You are playing word games.arnis wrote:It's not that complicated. There are Leafs, incl 30kWh Leafs, that have excellent SOH no matter how
deep are the cycles, how many cycles there are, how far are they charged (80% or 100%), QC or not.
Without any other data it is possible to conclude with high degree of certainty that ALL
these factors do not play a major role in rapid degradation as there are hardly any rapid degraders
in moderate climates. They play some role, but at expected rates, giving battery a 10+ year or 200Mm lifetime.
Nissan dropped the 80% charge option in the US immediately after the EPA used it to lower the overall range estimate for the Leaf in 2013. Just a coincidence...? Also, I believe that the 80% charge option was retained in Europe, at least until Leaf 2. I'm sure that this too is just a coincidence...The evidence for charging habits is a lot more murky but Nissan doesn't think that charging to 100% should be a problem and all Leaf's do just that by default. Leafs in Europe and Japan don't seem to have problems due to charging to 100%
... Let me amend your sentence to:johnlocke wrote:The evidence for charging habits is a lot more murky but Nissan doesn't think that charging to 100% should be a problem
How many people actually use the 80% option if it's still available in Europe or Japan? If it's used by most people over there, then I'd amend my opinion. If most don't use that option, I'd still suggest that charging isn't a major problem because their failure rates are much lower. We don't see this problem in the northern half of the U.S. either. If charging to 100% was a major factor, I'd expect the failures to be better distributed across the U.S. I'm not saying that it has no effect, just that it's probably minor compared to other effects. Nissan claims very low failure rates for the battery overall and I have no reason to believe they would lie about that. There is a cost analysis by Nissan here that says that failure rates overall are low enough that it's cheaper to replace failed batteries than re-engineer the battery. Also that the level of battery failures won't affect sales enough to be a problem.SageBrush wrote:... Let me amend your sentence to:johnlocke wrote:The evidence for charging habits is a lot more murky but Nissan doesn't think that charging to 100% should be a problem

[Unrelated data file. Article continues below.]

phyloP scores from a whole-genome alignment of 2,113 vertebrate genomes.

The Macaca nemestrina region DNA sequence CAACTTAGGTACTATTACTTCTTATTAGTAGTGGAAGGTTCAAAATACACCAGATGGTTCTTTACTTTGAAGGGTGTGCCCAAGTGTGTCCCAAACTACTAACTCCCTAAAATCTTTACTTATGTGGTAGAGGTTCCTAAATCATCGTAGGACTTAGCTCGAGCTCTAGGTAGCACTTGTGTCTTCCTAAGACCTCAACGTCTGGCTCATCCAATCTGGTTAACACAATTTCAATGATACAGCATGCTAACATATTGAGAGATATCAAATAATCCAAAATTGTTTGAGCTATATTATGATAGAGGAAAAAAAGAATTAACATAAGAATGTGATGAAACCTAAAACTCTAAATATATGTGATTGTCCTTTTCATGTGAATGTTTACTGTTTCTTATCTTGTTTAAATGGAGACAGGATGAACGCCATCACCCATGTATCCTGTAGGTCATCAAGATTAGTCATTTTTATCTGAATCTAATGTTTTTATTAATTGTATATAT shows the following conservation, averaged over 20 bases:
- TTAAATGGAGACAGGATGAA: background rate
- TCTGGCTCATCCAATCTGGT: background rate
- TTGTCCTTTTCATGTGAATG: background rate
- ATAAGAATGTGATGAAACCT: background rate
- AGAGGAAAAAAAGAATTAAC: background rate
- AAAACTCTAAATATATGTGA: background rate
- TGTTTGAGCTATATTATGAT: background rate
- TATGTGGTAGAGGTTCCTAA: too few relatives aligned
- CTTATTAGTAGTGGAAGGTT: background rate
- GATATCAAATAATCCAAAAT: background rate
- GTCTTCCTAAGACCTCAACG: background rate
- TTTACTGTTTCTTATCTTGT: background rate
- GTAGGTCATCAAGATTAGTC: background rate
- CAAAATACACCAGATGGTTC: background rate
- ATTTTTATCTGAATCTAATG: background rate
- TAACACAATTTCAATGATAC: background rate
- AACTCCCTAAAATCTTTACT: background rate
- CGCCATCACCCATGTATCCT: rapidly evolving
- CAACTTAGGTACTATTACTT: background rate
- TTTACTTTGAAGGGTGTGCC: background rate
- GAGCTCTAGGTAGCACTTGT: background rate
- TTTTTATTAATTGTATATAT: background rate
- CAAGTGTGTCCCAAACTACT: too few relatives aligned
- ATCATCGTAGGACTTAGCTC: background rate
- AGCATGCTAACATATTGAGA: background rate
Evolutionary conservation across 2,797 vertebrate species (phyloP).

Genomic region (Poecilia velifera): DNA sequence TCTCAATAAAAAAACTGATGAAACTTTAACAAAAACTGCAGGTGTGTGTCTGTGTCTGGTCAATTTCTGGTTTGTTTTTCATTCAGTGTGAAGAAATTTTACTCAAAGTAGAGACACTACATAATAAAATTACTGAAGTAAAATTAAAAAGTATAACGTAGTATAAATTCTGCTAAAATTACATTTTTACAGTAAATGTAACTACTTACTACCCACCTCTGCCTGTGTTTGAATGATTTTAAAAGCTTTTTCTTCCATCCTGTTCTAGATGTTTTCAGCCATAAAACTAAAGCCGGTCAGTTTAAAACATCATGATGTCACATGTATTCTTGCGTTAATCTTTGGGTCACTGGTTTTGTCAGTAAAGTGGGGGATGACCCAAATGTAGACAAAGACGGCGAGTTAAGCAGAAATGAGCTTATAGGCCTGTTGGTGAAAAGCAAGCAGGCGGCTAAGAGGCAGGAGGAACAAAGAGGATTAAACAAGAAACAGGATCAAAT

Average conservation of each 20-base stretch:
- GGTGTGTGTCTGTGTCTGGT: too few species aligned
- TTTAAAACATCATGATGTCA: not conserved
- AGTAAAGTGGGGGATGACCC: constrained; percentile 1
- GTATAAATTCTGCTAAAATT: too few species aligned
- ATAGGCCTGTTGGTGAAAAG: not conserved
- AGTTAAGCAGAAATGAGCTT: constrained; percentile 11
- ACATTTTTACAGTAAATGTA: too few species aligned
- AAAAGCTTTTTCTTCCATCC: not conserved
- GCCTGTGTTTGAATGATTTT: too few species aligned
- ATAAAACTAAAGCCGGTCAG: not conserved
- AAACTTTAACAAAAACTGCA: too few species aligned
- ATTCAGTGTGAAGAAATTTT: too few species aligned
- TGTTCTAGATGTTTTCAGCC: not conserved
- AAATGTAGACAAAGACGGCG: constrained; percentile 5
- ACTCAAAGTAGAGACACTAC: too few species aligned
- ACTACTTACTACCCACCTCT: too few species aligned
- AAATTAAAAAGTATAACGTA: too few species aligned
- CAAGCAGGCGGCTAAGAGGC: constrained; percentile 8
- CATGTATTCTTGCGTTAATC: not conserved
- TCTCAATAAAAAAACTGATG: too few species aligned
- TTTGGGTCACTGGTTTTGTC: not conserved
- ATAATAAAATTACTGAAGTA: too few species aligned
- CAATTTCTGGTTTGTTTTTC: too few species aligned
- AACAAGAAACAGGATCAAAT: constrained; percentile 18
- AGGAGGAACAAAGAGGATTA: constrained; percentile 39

[should not be a problem] for Nissan, meaning the battery should make it to the warranty end.
How reassuring. NOT
he said "100%" not the full charge level of 97.7%. I think the actual 100% level is 375 btw.johnlocke wrote:I'd check with GaryGID to say for sure but I've never seen a report of more than 363 GID's on a new car even when the owners reported AH values over 82 AH from Leaf Spy. I think the value is software limited by the BMS. That would explain why some cars report the same value (363) for months before the the GID's value starts to drop.Oils4AsphaultOnly wrote:I think so. And I think 380 GIDs was 100%? I don't have a concrete number since I didn't get the leafspy stats on day one. I did think it was rather odd that SOH was showing 100% all way to 7000 miles (~4.5 months of winter-spring driving)! So for me, I trust the GID number more, since it's a more detailed number than X %ironmanco wrote:
I noticed in your sig that you only reference GID as a representative of the condition of the battery. Is it always a 1:1 relationship of the SOH of the battery and the GIDs?
Can you share with us what you can do to resurrect any battery SOH?DaveinOlyWA wrote:I am fully confident I can pop it back up to 100%